Wednesday, 4 June 2008



Black people.  When the Wu-Tang Clan arrived they were terrifying.  They were the baddest rappers in history and even though the early coverage in the UK was little more than a few minutes of weird clips on The Word, we knew their names and soon we had their record.

My introduction to the album was the cassette copy my friend Benfield lent me when we both worked shit jobs at Texas Homecare.  He had desires on being a hip-hop DJ and with that came a record collection more savvy than mine.  At the time I was driving a shit car with a shit stereo and after work when I drove us home we’d play the tape even though the speakers could not take it.  With so many groundbreaking moments provided he would intricately point where and how the beats on this record won.

Enter The Wu-Tang is an economic calling card where every track is rock solid and concise, successfully serving to introduce each member while not revealing too much and spoiling things too soon.  Every track on this record could be a single, albeit foul mouthed singles (indeed four of them actually were).  This was music for those with a strong stomach and subtle nonchalance for justice.  You could afford to cast a blind eye but definitely not a deaf ear.

At the time RZA was still also known as Prince Rakeem as he was clearly the driving force serving as producer, mixer, arranger and programmer.  The dirty beats were his and no one had ever heard anything like before.  In his words the Wu = the way and the Tang = the slang.

Protect ya neck.

Described elsewhere as “a dense and smoky fusion of New York crime rap and kung-fu mysticism” it doesn’t take long for the gang thug mentality to smash its mark on proceedings with tales of urban underground.  At a time when rap groups were rarely numbering more than three members, here was nine solid individuals all skilled, talented and prepared enough to take the lead.  Indeed in the case of Method Man and Raekwon they were chomping at the bit to grab the wheel.  Before this act extended crews were considered something of a liability but here it was the strength.

Side A is entitled the “Shaolin Sword” side.  It begins with “Bring Da Ruckus” and the kind entrance song others could only ever dream of.  Within seconds of their arrival they have turned the air blue and sent the puritans running.  The beats are dense and very effective while the rhymes rain in on a new level of aggression, ferocity and intensity.  In an effort to be the first to mark their mark it is one huge pile up of a track as Raekwon and Ghostface Killah kick the door in.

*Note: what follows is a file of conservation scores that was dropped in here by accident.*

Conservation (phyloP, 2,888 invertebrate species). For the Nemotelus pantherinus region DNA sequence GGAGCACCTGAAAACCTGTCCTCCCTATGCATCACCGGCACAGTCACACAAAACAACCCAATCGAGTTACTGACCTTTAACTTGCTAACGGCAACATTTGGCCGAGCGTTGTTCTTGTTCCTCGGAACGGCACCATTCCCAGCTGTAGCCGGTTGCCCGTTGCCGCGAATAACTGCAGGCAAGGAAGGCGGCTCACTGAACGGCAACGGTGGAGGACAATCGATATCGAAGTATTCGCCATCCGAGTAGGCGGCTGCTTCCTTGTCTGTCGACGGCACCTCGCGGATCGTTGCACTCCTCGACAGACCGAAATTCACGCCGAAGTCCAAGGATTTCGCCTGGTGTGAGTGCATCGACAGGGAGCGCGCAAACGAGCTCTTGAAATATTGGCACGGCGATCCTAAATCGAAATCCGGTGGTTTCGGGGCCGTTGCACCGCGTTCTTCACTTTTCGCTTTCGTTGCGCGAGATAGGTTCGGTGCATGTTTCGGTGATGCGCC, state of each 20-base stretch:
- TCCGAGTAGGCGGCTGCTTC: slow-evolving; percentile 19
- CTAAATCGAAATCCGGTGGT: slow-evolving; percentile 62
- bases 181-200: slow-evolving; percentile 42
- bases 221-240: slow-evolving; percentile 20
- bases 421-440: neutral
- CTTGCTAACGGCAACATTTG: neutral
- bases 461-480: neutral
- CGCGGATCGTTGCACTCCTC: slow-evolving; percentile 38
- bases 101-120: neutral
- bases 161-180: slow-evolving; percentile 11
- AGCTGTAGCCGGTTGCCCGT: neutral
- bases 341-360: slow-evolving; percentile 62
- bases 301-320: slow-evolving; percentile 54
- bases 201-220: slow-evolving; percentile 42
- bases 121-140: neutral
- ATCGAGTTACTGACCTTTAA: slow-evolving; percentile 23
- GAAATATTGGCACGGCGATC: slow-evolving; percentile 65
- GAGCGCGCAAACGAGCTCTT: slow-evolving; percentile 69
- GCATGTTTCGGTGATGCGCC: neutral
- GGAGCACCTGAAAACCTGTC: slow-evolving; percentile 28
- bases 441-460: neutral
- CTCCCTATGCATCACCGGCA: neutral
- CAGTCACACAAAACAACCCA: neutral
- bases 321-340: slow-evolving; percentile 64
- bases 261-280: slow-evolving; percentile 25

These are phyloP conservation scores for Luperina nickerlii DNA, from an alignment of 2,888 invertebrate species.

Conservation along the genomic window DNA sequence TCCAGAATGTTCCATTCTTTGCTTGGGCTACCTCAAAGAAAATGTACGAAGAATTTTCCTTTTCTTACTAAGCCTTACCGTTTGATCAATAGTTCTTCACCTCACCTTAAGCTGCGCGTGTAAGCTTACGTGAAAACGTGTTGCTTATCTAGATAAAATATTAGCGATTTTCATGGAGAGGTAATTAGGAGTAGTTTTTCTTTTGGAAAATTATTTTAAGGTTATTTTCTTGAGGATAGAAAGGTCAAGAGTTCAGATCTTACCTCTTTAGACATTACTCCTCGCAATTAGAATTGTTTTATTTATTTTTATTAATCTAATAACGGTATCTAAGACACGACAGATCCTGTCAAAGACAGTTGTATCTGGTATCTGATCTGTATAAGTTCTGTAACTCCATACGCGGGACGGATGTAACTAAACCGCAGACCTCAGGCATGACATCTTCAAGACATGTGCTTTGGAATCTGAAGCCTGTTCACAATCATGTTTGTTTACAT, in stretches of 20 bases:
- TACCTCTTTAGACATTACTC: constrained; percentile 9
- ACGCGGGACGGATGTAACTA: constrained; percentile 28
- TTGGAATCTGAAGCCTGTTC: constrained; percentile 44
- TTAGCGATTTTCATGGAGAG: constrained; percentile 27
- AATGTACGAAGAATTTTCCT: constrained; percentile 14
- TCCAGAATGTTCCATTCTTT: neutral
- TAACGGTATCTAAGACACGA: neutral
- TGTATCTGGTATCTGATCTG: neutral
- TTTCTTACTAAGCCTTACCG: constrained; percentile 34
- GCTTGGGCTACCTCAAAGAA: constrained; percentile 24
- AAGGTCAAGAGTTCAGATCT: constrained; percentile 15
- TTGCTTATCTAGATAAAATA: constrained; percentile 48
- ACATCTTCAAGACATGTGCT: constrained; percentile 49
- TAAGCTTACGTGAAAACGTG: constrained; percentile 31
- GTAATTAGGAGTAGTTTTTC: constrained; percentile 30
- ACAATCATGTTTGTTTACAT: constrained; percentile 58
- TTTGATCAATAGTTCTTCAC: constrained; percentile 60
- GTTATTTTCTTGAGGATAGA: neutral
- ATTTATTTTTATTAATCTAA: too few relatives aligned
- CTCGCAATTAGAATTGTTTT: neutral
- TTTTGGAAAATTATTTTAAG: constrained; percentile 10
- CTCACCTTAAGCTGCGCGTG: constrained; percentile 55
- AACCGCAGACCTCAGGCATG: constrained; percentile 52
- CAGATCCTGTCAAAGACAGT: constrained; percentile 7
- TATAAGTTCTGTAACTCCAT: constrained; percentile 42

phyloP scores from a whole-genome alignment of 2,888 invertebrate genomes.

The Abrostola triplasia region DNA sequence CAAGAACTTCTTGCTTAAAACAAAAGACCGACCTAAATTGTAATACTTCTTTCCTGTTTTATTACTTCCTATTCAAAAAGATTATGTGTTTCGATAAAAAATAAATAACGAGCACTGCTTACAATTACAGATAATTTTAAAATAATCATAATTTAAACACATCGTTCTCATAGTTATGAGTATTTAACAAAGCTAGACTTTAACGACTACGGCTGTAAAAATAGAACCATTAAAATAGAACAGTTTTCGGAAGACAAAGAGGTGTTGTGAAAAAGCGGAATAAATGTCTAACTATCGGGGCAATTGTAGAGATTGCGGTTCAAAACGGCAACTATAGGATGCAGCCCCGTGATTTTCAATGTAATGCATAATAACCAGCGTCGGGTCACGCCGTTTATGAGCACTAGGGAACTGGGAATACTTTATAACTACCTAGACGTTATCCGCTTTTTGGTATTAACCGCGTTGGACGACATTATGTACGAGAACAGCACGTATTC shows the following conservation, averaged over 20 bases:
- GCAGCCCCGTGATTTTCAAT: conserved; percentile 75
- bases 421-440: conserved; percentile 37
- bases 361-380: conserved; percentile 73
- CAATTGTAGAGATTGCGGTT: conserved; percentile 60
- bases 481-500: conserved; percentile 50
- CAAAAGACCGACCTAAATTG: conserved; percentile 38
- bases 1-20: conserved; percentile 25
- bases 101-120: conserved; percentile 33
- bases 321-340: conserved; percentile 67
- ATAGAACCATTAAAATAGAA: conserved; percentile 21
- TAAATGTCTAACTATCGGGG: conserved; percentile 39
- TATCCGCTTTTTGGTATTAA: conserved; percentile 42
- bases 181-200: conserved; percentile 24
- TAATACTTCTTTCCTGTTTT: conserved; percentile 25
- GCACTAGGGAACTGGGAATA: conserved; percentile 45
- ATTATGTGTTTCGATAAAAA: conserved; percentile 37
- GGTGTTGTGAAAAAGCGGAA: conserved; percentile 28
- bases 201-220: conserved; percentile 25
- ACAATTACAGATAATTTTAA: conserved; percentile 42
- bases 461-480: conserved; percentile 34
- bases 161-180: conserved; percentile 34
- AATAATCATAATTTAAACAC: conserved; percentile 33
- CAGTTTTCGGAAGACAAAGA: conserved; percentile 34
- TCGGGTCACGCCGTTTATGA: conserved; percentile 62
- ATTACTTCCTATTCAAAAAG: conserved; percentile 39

“Shame On A Nigga” was Hank Kingsley’s favourite track.  In a way you can see why with its flighty execution and grand military hook that introduces Ol’ Dirty Bastard live and uncut.  This track has real flow, lines that the surf and bounce off.

Forming like Voltron.

It is with “Clan In Da Front” that you finally experience some clarity as GZA rhymes with the first track to contain a coherent chorus.  Here was yet another mission statement introducing the kings of the yard.

Gritty and raw with “Wu-Tang: 7th Chamber” opens with an eavesdrop, the insight into the lifestyle of the Wu-Tang and the delights and dangers that come with.  Its bloody and explicit.  From here comes the beginning of the actual song with a dense snare that my Ford Escort stereo could never accommodate even at a low volume.  As the verses begin a spooky tone grips proceedings as the various members collaborate in the most coherent manner yet in a constant drive and solid flow.  There aren’t necessarily hooks or a real chorus but the narrative and journey are there.

Some kind of delicate remorse grips proceedings as “Can It Be All So Simple” opens with a haunting sample of Gladys Knight talking about the “good old days” from her song with The Pips “The Way We Were”.  Then as reality kicks in Raekwon and Ghostface Killah return to duel and exchange verses on gang life as immediately a close bond is being displayed between the pair of them.  The dedication list is almost endless.

At the close of the song the listener is offered another calling card, a clear introduction in the form of the two minute “Intermission” and a radio interview as Method Man leads something of a roll call describing each member.

Their arrival was timed to perfection; the placement was the right time at the right place.  This wasn’t by design is was the climate, the fortune of being around in a hip-hop golden era and rising just before the huge wave and big rap year that was 1994 when singles were still being released off this record.